Aberdonian’s Arctic Feat - Navigates North West Passage – Fate of his wife
An Aberdonian, Mr Ernest J Gall, has the honour of being the first to penetrate the Bellot Strait, a hitherto unexplored part of the North-West Passage, by ship.
By his feat he made history, for he was thus able to make contact with another vessel, the Nascopie, which had navigated the North-West passage from the East, Mr Gall having sailed from the West.
Thus this North-West passage, which had been the will-o’-the-wisp after which explorers have chased fruitlessly for one hundred years, was traversed, from end to end, in one season, for the first time. At the same time the Aberdonian played his part in the establishment of the most northerly of the Hudson’s Bay Company stations at the farthermost point of Boothia Peninsula & Fort Ross. (Click for Links) See other link here for Somerset Island by Mário Gonçalves.
It is indeed a striking coincidence that an Aberdonian should have played so prominent part in this outstanding event, for it was from Aberdeen that Sir Leopold McClintock sailed in the Fox in 1857 in search of the missing Sir John Franklin, who, with his many companions, lost his life in seeking for the North-West Passage. Several times McClintock tried to force his way through Bellot Straight, but failed.
This week I chatted with the Aberdonian, who is Mr Ernest J Gall. Immediately after his feat he left for home on vacation, and was living with a cousin at 86 Salisbury Place, Aberdeen. He revealed to me that actually his achievement was a hollow triumph, for just as he was leaving Cambridge Bay to the south of Victoria Island, and was heading towards Bellot Strait, tragedy crossed his path.
He is captain of the Hudson’s Bay Company vessel Aklavik, and all the year round he roves from post to post with supplies. On those trips his wife, a young American lady whom he married five years ago accompanied him.
On this occasion of the bid to navigate the North-West Passage Mrs Gall, in order that the ship might travel as light as possible, undertook to run the diesel engine. The Aklavik was moving from Cambridge Bay when there appeared on the scene a scooner with supplies which the Aklavik had to convey North. The Aklavik went forward to meet the other, and there was an immediate response to Mr Gall’s “slow ahead” signal. A few minutes later he signalled again, but this time there was no reply. Sensing that something was wrong, Mr Gall ran below and there, beside the engine, he found his wife lying dead. She had been overcome by a heart attack, although to her husband’s knowledge she had never previously been ill. But Mr Gall did not turn back. Too many other plans would suffer if he failed. At Cambridge Bay he found a missionary and two nurses, and Mrs Gall was given a Christian burial on that desolate shore. With anguish at his heart the Aberdonian lost no time in pushing on, his wife’s place being taken in the engine room by an Eskimo girl.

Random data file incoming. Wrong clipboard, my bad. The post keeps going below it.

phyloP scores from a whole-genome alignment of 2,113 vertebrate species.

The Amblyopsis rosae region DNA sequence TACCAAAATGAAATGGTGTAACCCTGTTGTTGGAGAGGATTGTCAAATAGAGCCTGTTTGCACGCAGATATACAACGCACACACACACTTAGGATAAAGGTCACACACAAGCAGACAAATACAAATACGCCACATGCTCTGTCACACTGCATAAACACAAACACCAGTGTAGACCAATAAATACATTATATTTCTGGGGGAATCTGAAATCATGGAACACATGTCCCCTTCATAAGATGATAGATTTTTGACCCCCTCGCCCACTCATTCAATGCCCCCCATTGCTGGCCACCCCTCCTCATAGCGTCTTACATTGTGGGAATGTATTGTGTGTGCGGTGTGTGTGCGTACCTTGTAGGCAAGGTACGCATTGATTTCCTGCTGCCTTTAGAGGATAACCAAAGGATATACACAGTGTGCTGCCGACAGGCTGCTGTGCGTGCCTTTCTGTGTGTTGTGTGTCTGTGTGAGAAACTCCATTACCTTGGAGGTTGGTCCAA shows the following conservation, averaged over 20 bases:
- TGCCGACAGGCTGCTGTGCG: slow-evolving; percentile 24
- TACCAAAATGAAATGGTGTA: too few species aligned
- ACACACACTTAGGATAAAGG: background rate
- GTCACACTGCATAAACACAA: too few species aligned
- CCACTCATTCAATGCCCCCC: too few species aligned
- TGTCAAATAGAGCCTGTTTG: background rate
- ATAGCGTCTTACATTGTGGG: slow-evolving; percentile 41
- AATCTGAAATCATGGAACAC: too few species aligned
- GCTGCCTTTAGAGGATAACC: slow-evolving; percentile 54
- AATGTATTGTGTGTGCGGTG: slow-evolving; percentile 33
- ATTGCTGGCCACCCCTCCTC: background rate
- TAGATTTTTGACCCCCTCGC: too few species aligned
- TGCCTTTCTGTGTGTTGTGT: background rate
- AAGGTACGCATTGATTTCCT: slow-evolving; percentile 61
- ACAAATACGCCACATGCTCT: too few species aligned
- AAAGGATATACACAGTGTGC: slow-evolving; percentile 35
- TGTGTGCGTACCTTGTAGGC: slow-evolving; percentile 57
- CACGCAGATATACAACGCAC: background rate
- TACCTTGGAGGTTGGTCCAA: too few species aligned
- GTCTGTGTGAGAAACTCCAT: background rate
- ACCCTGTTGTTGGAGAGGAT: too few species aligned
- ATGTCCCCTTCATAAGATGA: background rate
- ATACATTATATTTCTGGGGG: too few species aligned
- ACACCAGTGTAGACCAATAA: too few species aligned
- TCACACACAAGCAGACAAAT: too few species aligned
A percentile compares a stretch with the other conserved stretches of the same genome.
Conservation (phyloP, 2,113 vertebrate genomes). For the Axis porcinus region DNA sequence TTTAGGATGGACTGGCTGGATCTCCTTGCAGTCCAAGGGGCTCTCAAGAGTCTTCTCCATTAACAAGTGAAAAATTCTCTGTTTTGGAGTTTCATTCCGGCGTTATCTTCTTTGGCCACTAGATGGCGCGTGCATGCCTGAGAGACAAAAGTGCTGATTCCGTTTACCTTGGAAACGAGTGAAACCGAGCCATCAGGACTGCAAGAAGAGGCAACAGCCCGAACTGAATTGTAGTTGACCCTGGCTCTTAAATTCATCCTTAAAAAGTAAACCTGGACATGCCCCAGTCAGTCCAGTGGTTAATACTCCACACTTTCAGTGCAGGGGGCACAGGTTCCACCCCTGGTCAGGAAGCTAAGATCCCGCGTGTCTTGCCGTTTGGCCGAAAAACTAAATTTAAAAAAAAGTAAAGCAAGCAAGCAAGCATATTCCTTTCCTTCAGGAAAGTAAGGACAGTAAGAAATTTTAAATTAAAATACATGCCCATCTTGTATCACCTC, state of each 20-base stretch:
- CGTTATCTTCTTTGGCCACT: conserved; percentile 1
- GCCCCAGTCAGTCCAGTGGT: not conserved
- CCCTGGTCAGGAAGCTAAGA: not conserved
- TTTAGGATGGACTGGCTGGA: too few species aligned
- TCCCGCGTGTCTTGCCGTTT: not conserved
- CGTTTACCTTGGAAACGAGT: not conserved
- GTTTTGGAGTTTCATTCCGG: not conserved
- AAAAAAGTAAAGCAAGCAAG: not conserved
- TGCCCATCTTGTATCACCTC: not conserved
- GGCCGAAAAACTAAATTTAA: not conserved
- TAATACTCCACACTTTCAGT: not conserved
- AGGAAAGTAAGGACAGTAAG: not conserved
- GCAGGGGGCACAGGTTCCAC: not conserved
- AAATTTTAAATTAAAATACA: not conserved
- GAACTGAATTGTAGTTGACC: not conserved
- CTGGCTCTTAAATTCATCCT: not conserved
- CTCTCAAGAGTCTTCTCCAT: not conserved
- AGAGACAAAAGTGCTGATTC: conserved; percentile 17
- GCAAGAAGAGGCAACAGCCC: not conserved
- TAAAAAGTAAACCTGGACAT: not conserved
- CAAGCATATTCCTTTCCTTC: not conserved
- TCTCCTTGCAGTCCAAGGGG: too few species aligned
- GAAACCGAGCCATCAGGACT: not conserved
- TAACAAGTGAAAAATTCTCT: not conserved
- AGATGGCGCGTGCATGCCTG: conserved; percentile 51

Several times the Aklavik was in danger of being nipped by the ice, but the most exciting moment of the trip was at the western entrance to Bellot Strait when the engine failed. A swift current flowed, and disaster threatened as the little vessel was swept towards the rocky shore. I the nick of time a faulty part of the engine was replaced but the rest of the trip had to be made at half speed, with mechanical improvisation due to stripped gears. The ship which they met after leaving Bellot Strait was the 2500 ton Nascopie; the Aklavik was a 30 ton schooner. Soenate?? of great excitement accompanied the meeting, which was a fitting celebration. For 15 years Mr Gall has been employed in the far north, and during that time except when on leave, he has never been south of the Arctic Circle.
Shortly after leaving school he went to Hudson Bay Company. For a period of two years he was trapping on his own, and mineral exploration also engaged his attention for a time. Copper was the quest, although in the same locatality another company found pitchblende, from which radium is extracted, in fair quantity. He was on board the s.s. Baychimo when she was nipped by the ice, and the crew had a thrilling experience before they were rescued. This vessel is stated to be still adrift in the ice which trapped her – a sort of “Flying Dutchman” of the Arctic. Mr Gall, in his little scooner, has probably travelled farther than any other Hudson’s Bay man, for he has been on the move all the time, going from post to post with supplies. He revealed to me that by the establishing of a post at Fort Ross (LINK) the company now had a complete chain of stations from coast to coast. That had been the company’s ambition for years. Although they had succeeded in navigating the Bellot Strait, it would not always be possible to use it. The conditions had been very favourable when he ventured through. Mr Gall who is known in North Canada as “Scottie”, hailed originally from Fraserburgh. Both parents are dead.